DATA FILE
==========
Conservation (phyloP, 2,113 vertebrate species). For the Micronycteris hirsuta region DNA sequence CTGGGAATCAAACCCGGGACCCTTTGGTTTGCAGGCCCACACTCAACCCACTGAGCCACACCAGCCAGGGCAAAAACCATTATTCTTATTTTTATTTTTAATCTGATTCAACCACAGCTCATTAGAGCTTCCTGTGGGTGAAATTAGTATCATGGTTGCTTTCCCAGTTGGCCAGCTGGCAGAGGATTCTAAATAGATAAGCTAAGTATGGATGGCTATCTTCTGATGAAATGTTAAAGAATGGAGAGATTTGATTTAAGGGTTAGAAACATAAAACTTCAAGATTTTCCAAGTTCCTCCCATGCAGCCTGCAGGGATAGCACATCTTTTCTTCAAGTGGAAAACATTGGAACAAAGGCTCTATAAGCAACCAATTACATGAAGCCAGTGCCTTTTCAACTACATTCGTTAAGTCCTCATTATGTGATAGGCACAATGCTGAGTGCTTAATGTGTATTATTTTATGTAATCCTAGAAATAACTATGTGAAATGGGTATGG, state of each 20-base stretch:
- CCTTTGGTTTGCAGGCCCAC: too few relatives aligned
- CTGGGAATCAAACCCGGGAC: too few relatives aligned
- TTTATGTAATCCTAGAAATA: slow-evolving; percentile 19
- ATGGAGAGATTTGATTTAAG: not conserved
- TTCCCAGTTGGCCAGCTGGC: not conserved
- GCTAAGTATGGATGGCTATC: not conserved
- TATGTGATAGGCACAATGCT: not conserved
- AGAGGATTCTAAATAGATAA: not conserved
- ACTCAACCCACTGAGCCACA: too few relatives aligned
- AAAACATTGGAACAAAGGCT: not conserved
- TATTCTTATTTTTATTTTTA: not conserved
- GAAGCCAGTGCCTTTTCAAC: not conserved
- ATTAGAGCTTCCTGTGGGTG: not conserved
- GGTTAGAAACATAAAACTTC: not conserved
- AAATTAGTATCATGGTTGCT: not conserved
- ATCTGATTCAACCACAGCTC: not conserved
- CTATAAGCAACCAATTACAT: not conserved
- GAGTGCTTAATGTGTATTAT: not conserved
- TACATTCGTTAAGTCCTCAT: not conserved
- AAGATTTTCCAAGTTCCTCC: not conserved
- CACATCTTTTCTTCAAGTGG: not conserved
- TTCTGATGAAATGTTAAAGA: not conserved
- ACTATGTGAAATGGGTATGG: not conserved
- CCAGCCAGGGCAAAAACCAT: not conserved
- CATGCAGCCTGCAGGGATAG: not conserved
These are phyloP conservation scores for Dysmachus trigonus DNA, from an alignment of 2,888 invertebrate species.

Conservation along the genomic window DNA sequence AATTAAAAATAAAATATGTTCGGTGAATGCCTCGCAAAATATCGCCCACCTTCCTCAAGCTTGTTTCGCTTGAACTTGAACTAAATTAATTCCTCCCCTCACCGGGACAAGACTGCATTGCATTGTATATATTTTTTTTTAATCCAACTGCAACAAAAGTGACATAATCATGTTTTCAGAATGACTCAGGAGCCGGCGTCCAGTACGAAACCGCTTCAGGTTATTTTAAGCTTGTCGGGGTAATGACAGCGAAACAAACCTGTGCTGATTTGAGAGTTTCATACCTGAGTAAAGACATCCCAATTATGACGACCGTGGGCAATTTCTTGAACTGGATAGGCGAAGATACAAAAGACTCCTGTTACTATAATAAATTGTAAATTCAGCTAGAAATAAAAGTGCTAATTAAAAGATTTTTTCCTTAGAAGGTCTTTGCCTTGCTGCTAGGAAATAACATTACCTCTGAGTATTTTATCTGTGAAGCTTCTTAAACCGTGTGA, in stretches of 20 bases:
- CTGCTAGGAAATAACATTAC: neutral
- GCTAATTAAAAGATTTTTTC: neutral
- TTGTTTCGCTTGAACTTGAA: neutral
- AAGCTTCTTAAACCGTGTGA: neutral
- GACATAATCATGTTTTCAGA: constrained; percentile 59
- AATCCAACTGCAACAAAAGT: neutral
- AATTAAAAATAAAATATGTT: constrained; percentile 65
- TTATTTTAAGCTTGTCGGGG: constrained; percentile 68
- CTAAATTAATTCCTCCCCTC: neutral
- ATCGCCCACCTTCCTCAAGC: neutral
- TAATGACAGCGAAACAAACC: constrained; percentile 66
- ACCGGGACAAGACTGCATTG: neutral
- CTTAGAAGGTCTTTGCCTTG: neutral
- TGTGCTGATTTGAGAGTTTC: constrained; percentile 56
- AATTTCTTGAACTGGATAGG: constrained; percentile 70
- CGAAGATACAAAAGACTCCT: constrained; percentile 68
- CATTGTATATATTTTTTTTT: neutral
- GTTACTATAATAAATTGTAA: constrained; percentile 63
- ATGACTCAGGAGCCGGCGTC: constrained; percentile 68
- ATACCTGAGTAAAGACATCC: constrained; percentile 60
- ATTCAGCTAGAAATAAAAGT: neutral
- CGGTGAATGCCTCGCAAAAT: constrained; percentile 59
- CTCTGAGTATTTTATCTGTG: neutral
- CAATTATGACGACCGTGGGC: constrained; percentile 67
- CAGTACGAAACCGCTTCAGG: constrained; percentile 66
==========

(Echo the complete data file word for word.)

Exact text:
Conservation (phyloP, 2,113 vertebrate species). For the Micronycteris hirsuta region DNA sequence CTGGGAATCAAACCCGGGACCCTTTGGTTTGCAGGCCCACACTCAACCCACTGAGCCACACCAGCCAGGGCAAAAACCATTATTCTTATTTTTATTTTTAATCTGATTCAACCACAGCTCATTAGAGCTTCCTGTGGGTGAAATTAGTATCATGGTTGCTTTCCCAGTTGGCCAGCTGGCAGAGGATTCTAAATAGATAAGCTAAGTATGGATGGCTATCTTCTGATGAAATGTTAAAGAATGGAGAGATTTGATTTAAGGGTTAGAAACATAAAACTTCAAGATTTTCCAAGTTCCTCCCATGCAGCCTGCAGGGATAGCACATCTTTTCTTCAAGTGGAAAACATTGGAACAAAGGCTCTATAAGCAACCAATTACATGAAGCCAGTGCCTTTTCAACTACATTCGTTAAGTCCTCATTATGTGATAGGCACAATGCTGAGTGCTTAATGTGTATTATTTTATGTAATCCTAGAAATAACTATGTGAAATGGGTATGG, state of each 20-base stretch:
- CCTTTGGTTTGCAGGCCCAC: too few relatives aligned
- CTGGGAATCAAACCCGGGAC: too few relatives aligned
- TTTATGTAATCCTAGAAATA: slow-evolving; percentile 19
- ATGGAGAGATTTGATTTAAG: not conserved
- TTCCCAGTTGGCCAGCTGGC: not conserved
- GCTAAGTATGGATGGCTATC: not conserved
- TATGTGATAGGCACAATGCT: not conserved
- AGAGGATTCTAAATAGATAA: not conserved
- ACTCAACCCACTGAGCCACA: too few relatives aligned
- AAAACATTGGAACAAAGGCT: not conserved
- TATTCTTATTTTTATTTTTA: not conserved
- GAAGCCAGTGCCTTTTCAAC: not conserved
- ATTAGAGCTTCCTGTGGGTG: not conserved
- GGTTAGAAACATAAAACTTC: not conserved
- AAATTAGTATCATGGTTGCT: not conserved
- ATCTGATTCAACCACAGCTC: not conserved
- CTATAAGCAACCAATTACAT: not conserved
- GAGTGCTTAATGTGTATTAT: not conserved
- TACATTCGTTAAGTCCTCAT: not conserved
- AAGATTTTCCAAGTTCCTCC: not conserved
- CACATCTTTTCTTCAAGTGG: not conserved
- TTCTGATGAAATGTTAAAGA: not conserved
- ACTATGTGAAATGGGTATGG: not conserved
- CCAGCCAGGGCAAAAACCAT: not conserved
- CATGCAGCCTGCAGGGATAG: not conserved
These are phyloP conservation scores for Dysmachus trigonus DNA, from an alignment of 2,888 invertebrate species.

Conservation along the genomic window DNA sequence AATTAAAAATAAAATATGTTCGGTGAATGCCTCGCAAAATATCGCCCACCTTCCTCAAGCTTGTTTCGCTTGAACTTGAACTAAATTAATTCCTCCCCTCACCGGGACAAGACTGCATTGCATTGTATATATTTTTTTTTAATCCAACTGCAACAAAAGTGACATAATCATGTTTTCAGAATGACTCAGGAGCCGGCGTCCAGTACGAAACCGCTTCAGGTTATTTTAAGCTTGTCGGGGTAATGACAGCGAAACAAACCTGTGCTGATTTGAGAGTTTCATACCTGAGTAAAGACATCCCAATTATGACGACCGTGGGCAATTTCTTGAACTGGATAGGCGAAGATACAAAAGACTCCTGTTACTATAATAAATTGTAAATTCAGCTAGAAATAAAAGTGCTAATTAAAAGATTTTTTCCTTAGAAGGTCTTTGCCTTGCTGCTAGGAAATAACATTACCTCTGAGTATTTTATCTGTGAAGCTTCTTAAACCGTGTGA, in stretches of 20 bases:
- CTGCTAGGAAATAACATTAC: neutral
- GCTAATTAAAAGATTTTTTC: neutral
- TTGTTTCGCTTGAACTTGAA: neutral
- AAGCTTCTTAAACCGTGTGA: neutral
- GACATAATCATGTTTTCAGA: constrained; percentile 59
- AATCCAACTGCAACAAAAGT: neutral
- AATTAAAAATAAAATATGTT: constrained; percentile 65
- TTATTTTAAGCTTGTCGGGG: constrained; percentile 68
- CTAAATTAATTCCTCCCCTC: neutral
- ATCGCCCACCTTCCTCAAGC: neutral
- TAATGACAGCGAAACAAACC: constrained; percentile 66
- ACCGGGACAAGACTGCATTG: neutral
- CTTAGAAGGTCTTTGCCTTG: neutral
- TGTGCTGATTTGAGAGTTTC: constrained; percentile 56
- AATTTCTTGAACTGGATAGG: constrained; percentile 70
- CGAAGATACAAAAGACTCCT: constrained; percentile 68
- CATTGTATATATTTTTTTTT: neutral
- GTTACTATAATAAATTGTAA: constrained; percentile 63
- ATGACTCAGGAGCCGGCGTC: constrained; percentile 68
- ATACCTGAGTAAAGACATCC: constrained; percentile 60
- ATTCAGCTAGAAATAAAAGT: neutral
- CGGTGAATGCCTCGCAAAAT: constrained; percentile 59
- CTCTGAGTATTTTATCTGTG: neutral
- CAATTATGACGACCGTGGGC: constrained; percentile 67
- CAGTACGAAACCGCTTCAGG: constrained; percentile 66